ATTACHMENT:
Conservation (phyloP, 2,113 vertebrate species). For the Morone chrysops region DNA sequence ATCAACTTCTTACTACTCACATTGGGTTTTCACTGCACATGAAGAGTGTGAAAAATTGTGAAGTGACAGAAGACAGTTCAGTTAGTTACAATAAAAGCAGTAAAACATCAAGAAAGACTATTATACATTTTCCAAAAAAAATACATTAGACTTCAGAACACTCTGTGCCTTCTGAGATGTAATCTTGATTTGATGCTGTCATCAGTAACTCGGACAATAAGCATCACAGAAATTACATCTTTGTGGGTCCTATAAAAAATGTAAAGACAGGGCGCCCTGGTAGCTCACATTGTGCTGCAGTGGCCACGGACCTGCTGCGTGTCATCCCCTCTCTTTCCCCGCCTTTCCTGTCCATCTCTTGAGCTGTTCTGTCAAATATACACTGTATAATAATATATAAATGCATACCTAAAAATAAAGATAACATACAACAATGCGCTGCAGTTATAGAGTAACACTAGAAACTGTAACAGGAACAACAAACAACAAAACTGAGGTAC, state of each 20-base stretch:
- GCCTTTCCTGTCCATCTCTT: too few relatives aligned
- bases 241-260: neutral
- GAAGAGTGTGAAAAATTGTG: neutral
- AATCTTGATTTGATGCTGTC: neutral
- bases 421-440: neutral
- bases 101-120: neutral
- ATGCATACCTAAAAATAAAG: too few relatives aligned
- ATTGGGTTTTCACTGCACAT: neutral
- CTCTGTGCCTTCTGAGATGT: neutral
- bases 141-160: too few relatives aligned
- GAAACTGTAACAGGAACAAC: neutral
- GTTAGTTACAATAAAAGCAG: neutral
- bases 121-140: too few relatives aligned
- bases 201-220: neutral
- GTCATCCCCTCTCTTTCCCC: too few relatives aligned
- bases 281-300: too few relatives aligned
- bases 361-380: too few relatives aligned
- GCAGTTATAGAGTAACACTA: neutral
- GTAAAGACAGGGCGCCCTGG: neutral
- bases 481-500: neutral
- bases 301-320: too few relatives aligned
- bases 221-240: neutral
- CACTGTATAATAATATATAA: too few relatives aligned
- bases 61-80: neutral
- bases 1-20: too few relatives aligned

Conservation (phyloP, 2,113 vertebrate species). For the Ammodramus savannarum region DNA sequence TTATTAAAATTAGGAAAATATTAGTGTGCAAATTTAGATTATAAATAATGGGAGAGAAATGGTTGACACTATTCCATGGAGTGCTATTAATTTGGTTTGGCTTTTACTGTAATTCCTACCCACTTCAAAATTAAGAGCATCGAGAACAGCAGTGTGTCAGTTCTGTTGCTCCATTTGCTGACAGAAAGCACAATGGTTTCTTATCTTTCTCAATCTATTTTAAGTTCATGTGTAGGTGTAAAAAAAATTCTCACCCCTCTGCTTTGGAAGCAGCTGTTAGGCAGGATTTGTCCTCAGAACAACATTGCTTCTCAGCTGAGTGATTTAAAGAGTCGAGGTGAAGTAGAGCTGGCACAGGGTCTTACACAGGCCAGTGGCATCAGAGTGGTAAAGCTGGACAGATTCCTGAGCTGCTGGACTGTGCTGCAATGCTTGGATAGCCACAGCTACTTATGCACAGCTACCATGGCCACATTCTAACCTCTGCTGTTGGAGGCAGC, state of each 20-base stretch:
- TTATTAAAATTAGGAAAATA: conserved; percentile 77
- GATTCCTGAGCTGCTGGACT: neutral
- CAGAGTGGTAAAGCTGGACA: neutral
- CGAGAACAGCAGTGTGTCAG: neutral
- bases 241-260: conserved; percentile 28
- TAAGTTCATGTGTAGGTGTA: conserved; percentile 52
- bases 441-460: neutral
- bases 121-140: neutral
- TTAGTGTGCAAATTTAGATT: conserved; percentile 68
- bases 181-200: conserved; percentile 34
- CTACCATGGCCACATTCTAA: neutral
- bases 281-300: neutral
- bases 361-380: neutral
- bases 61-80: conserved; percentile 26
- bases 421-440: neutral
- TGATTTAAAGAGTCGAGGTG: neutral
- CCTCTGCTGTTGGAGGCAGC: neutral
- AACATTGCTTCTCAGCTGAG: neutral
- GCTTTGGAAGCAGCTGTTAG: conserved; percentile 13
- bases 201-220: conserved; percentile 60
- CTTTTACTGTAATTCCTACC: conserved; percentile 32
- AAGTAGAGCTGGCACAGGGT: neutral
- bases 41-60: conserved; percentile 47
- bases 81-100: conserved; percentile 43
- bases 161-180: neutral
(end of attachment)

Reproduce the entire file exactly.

Conservation (phyloP, 2,113 vertebrate species). For the Morone chrysops region DNA sequence ATCAACTTCTTACTACTCACATTGGGTTTTCACTGCACATGAAGAGTGTGAAAAATTGTGAAGTGACAGAAGACAGTTCAGTTAGTTACAATAAAAGCAGTAAAACATCAAGAAAGACTATTATACATTTTCCAAAAAAAATACATTAGACTTCAGAACACTCTGTGCCTTCTGAGATGTAATCTTGATTTGATGCTGTCATCAGTAACTCGGACAATAAGCATCACAGAAATTACATCTTTGTGGGTCCTATAAAAAATGTAAAGACAGGGCGCCCTGGTAGCTCACATTGTGCTGCAGTGGCCACGGACCTGCTGCGTGTCATCCCCTCTCTTTCCCCGCCTTTCCTGTCCATCTCTTGAGCTGTTCTGTCAAATATACACTGTATAATAATATATAAATGCATACCTAAAAATAAAGATAACATACAACAATGCGCTGCAGTTATAGAGTAACACTAGAAACTGTAACAGGAACAACAAACAACAAAACTGAGGTAC, state of each 20-base stretch:
- GCCTTTCCTGTCCATCTCTT: too few relatives aligned
- bases 241-260: neutral
- GAAGAGTGTGAAAAATTGTG: neutral
- AATCTTGATTTGATGCTGTC: neutral
- bases 421-440: neutral
- bases 101-120: neutral
- ATGCATACCTAAAAATAAAG: too few relatives aligned
- ATTGGGTTTTCACTGCACAT: neutral
- CTCTGTGCCTTCTGAGATGT: neutral
- bases 141-160: too few relatives aligned
- GAAACTGTAACAGGAACAAC: neutral
- GTTAGTTACAATAAAAGCAG: neutral
- bases 121-140: too few relatives aligned
- bases 201-220: neutral
- GTCATCCCCTCTCTTTCCCC: too few relatives aligned
- bases 281-300: too few relatives aligned
- bases 361-380: too few relatives aligned
- GCAGTTATAGAGTAACACTA: neutral
- GTAAAGACAGGGCGCCCTGG: neutral
- bases 481-500: neutral
- bases 301-320: too few relatives aligned
- bases 221-240: neutral
- CACTGTATAATAATATATAA: too few relatives aligned
- bases 61-80: neutral
- bases 1-20: too few relatives aligned

Conservation (phyloP, 2,113 vertebrate species). For the Ammodramus savannarum region DNA sequence TTATTAAAATTAGGAAAATATTAGTGTGCAAATTTAGATTATAAATAATGGGAGAGAAATGGTTGACACTATTCCATGGAGTGCTATTAATTTGGTTTGGCTTTTACTGTAATTCCTACCCACTTCAAAATTAAGAGCATCGAGAACAGCAGTGTGTCAGTTCTGTTGCTCCATTTGCTGACAGAAAGCACAATGGTTTCTTATCTTTCTCAATCTATTTTAAGTTCATGTGTAGGTGTAAAAAAAATTCTCACCCCTCTGCTTTGGAAGCAGCTGTTAGGCAGGATTTGTCCTCAGAACAACATTGCTTCTCAGCTGAGTGATTTAAAGAGTCGAGGTGAAGTAGAGCTGGCACAGGGTCTTACACAGGCCAGTGGCATCAGAGTGGTAAAGCTGGACAGATTCCTGAGCTGCTGGACTGTGCTGCAATGCTTGGATAGCCACAGCTACTTATGCACAGCTACCATGGCCACATTCTAACCTCTGCTGTTGGAGGCAGC, state of each 20-base stretch:
- TTATTAAAATTAGGAAAATA: conserved; percentile 77
- GATTCCTGAGCTGCTGGACT: neutral
- CAGAGTGGTAAAGCTGGACA: neutral
- CGAGAACAGCAGTGTGTCAG: neutral
- bases 241-260: conserved; percentile 28
- TAAGTTCATGTGTAGGTGTA: conserved; percentile 52
- bases 441-460: neutral
- bases 121-140: neutral
- TTAGTGTGCAAATTTAGATT: conserved; percentile 68
- bases 181-200: conserved; percentile 34
- CTACCATGGCCACATTCTAA: neutral
- bases 281-300: neutral
- bases 361-380: neutral
- bases 61-80: conserved; percentile 26
- bases 421-440: neutral
- TGATTTAAAGAGTCGAGGTG: neutral
- CCTCTGCTGTTGGAGGCAGC: neutral
- AACATTGCTTCTCAGCTGAG: neutral
- GCTTTGGAAGCAGCTGTTAG: conserved; percentile 13
- bases 201-220: conserved; percentile 60
- CTTTTACTGTAATTCCTACC: conserved; percentile 32
- AAGTAGAGCTGGCACAGGGT: neutral
- bases 41-60: conserved; percentile 47
- bases 81-100: conserved; percentile 43
- bases 161-180: neutral